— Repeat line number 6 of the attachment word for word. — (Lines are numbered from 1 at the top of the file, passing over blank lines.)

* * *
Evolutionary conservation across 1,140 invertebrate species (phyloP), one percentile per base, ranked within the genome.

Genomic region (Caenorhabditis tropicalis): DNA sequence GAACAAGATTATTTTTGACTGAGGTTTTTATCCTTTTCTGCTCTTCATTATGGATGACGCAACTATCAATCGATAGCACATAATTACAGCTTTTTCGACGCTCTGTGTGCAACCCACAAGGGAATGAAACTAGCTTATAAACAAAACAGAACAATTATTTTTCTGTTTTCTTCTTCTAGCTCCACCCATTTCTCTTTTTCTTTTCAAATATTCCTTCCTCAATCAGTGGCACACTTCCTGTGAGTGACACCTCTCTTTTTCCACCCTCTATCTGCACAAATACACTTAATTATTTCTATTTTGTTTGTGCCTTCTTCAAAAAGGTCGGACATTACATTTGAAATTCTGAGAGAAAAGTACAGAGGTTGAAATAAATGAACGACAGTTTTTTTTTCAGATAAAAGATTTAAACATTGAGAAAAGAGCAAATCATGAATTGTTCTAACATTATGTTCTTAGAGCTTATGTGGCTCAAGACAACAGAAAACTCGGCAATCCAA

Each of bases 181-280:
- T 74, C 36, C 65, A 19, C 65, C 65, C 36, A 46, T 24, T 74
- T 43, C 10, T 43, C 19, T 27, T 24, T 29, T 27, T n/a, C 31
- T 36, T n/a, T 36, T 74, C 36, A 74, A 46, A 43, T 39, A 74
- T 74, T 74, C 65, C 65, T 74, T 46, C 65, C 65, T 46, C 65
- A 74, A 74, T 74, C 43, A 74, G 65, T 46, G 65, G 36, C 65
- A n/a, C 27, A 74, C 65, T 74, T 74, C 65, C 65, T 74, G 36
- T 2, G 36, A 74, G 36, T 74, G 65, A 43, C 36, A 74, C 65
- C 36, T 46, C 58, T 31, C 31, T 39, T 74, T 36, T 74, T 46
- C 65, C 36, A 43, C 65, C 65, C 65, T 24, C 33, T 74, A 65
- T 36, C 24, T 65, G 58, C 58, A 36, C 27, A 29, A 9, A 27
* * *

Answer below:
- T 36, T n/a, T 36, T 74, C 36, A 74, A 46, A 43, T 39, A 74